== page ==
• Dangerous condition existed for such a length of time that, in the exercise of ordinary care, the business establishment should have known of the condition; or
  • Condition occurred with regularity and therefore was foreseeable.

Can I Recover If I Was Partially to Blame for My Premises Liability Injury?

Under Florida’s comparative fault law, an injured plaintiff can recover damages even if she was partially at fault for the accident—whether the plaintiff was 1 percent or 99 percent at fault. However, the plaintiff’s damages award will be reduced by her percentage of fault.

Trusting Words From Our Clients

“I have used Manuel Dobrinsky and he is more than excellent. Great communication. More than effective. It was a fantastic support for me having him during my process. Also I can say the best Lawyer I ever had.”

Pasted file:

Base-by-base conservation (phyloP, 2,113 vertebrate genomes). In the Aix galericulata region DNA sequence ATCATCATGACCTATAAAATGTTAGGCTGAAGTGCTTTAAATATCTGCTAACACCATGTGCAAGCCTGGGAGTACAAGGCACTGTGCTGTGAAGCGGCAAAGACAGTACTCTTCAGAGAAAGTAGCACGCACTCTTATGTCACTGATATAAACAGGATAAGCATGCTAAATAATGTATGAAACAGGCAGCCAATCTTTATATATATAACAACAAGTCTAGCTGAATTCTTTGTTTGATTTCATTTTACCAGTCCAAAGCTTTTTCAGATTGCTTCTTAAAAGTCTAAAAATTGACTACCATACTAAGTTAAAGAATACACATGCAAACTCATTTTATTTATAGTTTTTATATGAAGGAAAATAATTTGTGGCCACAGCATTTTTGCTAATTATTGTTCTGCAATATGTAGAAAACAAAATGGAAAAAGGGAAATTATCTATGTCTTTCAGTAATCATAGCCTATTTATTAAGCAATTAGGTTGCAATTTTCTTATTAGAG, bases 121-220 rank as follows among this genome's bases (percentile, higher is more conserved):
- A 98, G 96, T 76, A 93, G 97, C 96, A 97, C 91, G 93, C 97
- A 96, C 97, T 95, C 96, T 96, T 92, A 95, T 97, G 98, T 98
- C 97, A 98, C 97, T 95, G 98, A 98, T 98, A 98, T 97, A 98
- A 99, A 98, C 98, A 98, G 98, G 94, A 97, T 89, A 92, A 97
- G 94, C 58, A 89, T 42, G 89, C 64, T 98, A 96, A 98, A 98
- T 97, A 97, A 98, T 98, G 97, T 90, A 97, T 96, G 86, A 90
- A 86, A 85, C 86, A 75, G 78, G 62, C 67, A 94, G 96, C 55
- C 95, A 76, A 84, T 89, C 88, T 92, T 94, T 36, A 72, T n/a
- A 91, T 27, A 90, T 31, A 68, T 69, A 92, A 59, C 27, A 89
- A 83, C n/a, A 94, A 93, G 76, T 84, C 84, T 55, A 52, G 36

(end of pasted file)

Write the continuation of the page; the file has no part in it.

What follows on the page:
J. Cordero

“I was not able to get anyone on the west coast of Florida to look at my case. Manny Dobrinsky took my case and won a settlement for me. He was very thorough and worked hard for me. His assistant Dameris was always there to help me and answer my questions. I was very pleased with this group.”

Susan Curtis

“I endorse this lawyer's work. Manny is one of the brightest trial attorneys that I know. He is an incredibly hard worker and always strives to achieve the best results for his clients. He excels in the Courtroom as well. I would recommend him without reservation.”

A. Weinstein